Young children, who grow up cared for by their fathers and mothers, live in a world full of innocence and pleasant dreams.
However, there are other children who wake up terrified and confused from the horrible nightmares, whereas they constantly look for their mothers who abandoned them after their birth.
These abandoned children live in a struggle with the recurring question, “Why did not my mother want to keep me?”
According to government official figures, ten thousand Moroccan children live in this miserable condition. However, the real number is greater by multiple times according to the statistics carried out by associations working in this field.
Since it’s better to light a candle than curse the darkness, the Swiss citizen, Hansjorg Huber, decided to provide a shelter for tens of Moroccan children abandoned by their parents.
He divided his wealth between his three sons and the 115 abandoned Moroccan children. He built them homes, offered them education, and provided them with alternative moms to care for them.
“I have three sons. I brought them here and told them that their dad will give another meaning to half of their inheritance. This is what I did and I became father to tens of other sons and daughters who deserve to be loved and cared for,” Huber told Tiny Hand in full confidence.
A few days ago, at the beginning of the new year, 2020, Minister of Solidarity, Family, and Equality Jamila El Moussalli revealed that authorities found 360 newborn babies abandoned in open-air streets in 2018 alone, noting that the total number of abandoned children found in the same year was 1741 children.
While the Moroccan statistics are shocking, a study conducted by Insaf Association, advocating children and women’s rights, said that the number of single mothers is continuously growing. The association recorded around 200,000 single women from 2003 to 2018, with 24 babies are abandoned each day.
The main reason behind the increasing numbers of abandoned children in Morocco lies in the existing punitive laws that punish single mothers for having sexual relations outside marriage. Fathers of those abandoned children often escape unpunished and mothers escape punishment by abandoning their babies or exposing them to danger.
The children hop and jump in the corridors and run into the playground, which is their best place. Upon seeing their father heading to them with a wide smile on his face, they rush to embrace and kiss him.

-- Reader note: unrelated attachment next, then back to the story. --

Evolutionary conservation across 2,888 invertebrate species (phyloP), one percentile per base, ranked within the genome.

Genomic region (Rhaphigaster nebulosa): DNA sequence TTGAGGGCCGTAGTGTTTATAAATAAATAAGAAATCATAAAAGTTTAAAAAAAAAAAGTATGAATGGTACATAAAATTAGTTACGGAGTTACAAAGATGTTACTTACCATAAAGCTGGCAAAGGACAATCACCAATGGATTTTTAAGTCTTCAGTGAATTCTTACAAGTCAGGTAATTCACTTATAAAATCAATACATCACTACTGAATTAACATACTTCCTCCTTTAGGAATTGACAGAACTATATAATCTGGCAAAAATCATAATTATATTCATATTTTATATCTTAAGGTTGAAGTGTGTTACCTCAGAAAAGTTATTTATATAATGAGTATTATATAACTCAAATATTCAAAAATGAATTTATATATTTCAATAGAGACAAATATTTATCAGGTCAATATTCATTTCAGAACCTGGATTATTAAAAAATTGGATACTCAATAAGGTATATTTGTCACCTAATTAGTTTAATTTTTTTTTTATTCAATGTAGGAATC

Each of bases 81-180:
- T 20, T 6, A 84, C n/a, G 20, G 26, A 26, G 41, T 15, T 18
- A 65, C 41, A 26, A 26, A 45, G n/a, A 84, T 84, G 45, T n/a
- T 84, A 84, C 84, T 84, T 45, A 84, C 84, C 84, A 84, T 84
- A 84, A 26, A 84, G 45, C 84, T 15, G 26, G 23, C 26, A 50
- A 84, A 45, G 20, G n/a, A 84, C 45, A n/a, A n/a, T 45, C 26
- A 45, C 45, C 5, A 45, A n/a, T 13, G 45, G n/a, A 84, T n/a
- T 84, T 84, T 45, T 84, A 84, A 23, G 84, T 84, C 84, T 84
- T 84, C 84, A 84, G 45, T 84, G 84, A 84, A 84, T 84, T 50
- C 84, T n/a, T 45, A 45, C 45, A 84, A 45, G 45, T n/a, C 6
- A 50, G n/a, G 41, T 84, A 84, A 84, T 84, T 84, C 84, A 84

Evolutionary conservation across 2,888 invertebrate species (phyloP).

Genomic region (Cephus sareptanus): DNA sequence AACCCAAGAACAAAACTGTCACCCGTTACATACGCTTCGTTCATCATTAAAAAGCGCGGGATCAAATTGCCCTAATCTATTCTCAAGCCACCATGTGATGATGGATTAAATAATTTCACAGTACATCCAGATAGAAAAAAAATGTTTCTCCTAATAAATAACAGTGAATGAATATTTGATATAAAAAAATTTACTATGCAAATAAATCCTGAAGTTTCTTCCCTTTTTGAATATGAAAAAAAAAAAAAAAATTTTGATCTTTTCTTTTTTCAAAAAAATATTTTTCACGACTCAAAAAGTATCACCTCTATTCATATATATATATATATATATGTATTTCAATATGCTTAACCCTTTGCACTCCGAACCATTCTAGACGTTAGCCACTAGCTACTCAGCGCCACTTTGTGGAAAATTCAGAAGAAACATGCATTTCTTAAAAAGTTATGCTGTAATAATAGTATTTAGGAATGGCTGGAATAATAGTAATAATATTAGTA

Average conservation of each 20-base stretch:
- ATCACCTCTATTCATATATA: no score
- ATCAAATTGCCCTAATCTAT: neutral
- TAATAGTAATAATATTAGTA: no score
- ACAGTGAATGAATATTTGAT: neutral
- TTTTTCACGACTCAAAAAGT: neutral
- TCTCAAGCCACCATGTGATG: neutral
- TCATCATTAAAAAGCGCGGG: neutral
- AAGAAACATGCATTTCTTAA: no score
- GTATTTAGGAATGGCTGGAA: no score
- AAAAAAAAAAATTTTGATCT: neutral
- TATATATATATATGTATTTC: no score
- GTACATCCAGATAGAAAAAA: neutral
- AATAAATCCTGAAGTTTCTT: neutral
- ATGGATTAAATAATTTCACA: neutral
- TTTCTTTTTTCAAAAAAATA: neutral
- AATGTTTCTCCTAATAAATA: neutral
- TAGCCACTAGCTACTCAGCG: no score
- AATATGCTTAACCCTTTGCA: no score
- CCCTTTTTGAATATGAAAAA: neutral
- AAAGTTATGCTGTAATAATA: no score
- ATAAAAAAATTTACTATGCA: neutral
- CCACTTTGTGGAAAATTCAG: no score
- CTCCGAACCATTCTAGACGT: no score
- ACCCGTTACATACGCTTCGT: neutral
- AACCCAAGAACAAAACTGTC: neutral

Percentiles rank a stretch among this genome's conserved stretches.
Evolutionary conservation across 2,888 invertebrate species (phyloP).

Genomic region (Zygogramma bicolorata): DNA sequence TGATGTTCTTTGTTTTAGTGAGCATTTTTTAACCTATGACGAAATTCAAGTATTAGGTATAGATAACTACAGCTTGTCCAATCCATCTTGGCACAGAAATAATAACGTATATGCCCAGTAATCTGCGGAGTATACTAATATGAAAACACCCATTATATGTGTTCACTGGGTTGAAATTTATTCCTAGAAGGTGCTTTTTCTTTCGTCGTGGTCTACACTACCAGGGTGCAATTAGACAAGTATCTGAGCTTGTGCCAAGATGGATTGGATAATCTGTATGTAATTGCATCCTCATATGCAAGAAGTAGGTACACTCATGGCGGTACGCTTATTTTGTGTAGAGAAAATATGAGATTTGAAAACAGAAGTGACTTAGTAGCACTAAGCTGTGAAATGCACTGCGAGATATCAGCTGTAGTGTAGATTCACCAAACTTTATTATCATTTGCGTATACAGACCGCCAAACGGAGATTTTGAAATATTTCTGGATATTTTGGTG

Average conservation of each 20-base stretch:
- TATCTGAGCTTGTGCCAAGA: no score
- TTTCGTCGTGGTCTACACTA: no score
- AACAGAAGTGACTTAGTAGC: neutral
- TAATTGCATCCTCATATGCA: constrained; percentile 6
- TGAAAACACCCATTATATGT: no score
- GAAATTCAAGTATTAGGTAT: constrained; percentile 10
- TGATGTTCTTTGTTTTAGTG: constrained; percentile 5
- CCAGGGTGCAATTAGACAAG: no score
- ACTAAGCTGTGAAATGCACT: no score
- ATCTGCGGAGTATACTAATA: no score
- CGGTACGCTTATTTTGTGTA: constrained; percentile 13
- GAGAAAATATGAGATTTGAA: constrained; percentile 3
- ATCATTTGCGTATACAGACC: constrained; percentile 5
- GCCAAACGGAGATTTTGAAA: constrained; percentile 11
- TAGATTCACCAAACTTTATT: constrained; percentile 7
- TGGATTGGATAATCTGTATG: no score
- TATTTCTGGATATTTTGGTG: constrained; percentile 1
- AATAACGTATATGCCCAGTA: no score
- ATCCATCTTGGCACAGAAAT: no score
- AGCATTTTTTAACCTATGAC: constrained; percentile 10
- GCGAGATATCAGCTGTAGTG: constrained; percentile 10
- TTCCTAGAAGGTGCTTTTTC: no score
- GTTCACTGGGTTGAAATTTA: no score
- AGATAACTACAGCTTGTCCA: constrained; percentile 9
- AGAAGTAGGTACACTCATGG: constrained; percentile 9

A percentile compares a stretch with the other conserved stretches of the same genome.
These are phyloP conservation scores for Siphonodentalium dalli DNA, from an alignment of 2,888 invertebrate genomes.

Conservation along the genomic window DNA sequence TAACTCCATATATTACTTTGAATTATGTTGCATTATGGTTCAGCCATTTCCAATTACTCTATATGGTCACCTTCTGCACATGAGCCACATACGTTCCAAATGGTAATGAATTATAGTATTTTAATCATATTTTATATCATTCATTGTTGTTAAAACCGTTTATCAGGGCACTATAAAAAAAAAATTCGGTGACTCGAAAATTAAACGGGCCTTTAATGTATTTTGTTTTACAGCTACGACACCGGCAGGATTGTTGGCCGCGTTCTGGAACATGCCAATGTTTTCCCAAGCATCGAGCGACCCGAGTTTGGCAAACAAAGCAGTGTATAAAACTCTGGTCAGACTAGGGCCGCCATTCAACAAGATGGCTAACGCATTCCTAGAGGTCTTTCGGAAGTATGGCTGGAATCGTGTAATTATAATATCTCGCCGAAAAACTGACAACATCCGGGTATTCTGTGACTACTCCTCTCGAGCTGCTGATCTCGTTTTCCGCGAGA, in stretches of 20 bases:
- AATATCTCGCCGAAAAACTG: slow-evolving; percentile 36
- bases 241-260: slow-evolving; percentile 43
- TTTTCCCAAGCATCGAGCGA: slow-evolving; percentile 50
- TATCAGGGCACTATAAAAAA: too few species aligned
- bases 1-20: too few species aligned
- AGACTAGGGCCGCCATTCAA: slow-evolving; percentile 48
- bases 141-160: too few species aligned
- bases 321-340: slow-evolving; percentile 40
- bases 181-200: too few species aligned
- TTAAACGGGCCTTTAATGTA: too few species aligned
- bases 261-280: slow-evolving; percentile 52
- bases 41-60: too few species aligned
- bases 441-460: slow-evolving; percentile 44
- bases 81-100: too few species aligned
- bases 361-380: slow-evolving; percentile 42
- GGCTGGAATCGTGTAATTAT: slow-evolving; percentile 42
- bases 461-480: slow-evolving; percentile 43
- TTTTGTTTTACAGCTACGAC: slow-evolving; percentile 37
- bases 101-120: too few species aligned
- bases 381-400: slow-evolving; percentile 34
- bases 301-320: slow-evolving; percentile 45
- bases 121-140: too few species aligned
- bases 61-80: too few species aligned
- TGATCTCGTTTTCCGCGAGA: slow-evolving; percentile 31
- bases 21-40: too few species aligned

The joy and smiles on the faces of those children who suffer loneliness and miss the warmth of a family are what Mr. Huber provides in this village. He spends most of his time kissing them, wiping over their heads, and playing with those who would feel lonely.
Huber told Tiny Hand, “If no one cares for those innocent orphan and abandoned children, who will ever do that”. The Swiss man kept silent for a second then resumed, “Childhood is the real victim.”
“Therefore, I decided to build this village with half of my wealth with a lot of joy,” he affirmed.
The village hosts several facilities, including 10 houses, a school, a healthcare center, and a mosque. It has 60 moms and 40 nursery caregivers looking after 115 children, aged some weeks to 11 years.
“I’m the happiest man on earth for what I’ve done. Why not and I’m a father to more than 100 children,” Huber told Tiny Hand.
Mr. Huber is keen to teach the children four languages. He offers them painting, theater, poetry, and sport educational courses. He believes that the children desperately need to practice arts and sports activities to help them heal the wounds of abandonment and overcome the agony of the question: “who are my parents? And why did they leave me alone in the street?”
For this reason, the school is equipped with halls for teaching music and theatre performances as well as gymnasiums.
According to the owner of the village, which is close to being full with the admission of 120 children, there are fifteen children in the village suffering from disabilities, such as paralysis, triple chromosome syndrome, and blindness but they receive care and attention from everyone, including the children.
“I am Swiss, but my heart is Moroccan and I have been living here for more than ten years. I regret that I have not come to Morocco long before that,” he explained.
At the end of his talk, the owner of the Children’s Village invited everyone to provide support for the children, care for them, and bring them clothes and toys. For those who are rich, he invited them to build their own villages.
Three years ago, the Moroccan young man, Mohamed Bebloh, took his camera and set off his journey. The first photo he took was for his mother while she was working in her sewing workshop. …September 16, 2020
It was a day full of celebrations. The nurses, did not miss celebrating the birthday of Alaa, who was infected with the COVID-19….May 17, 2020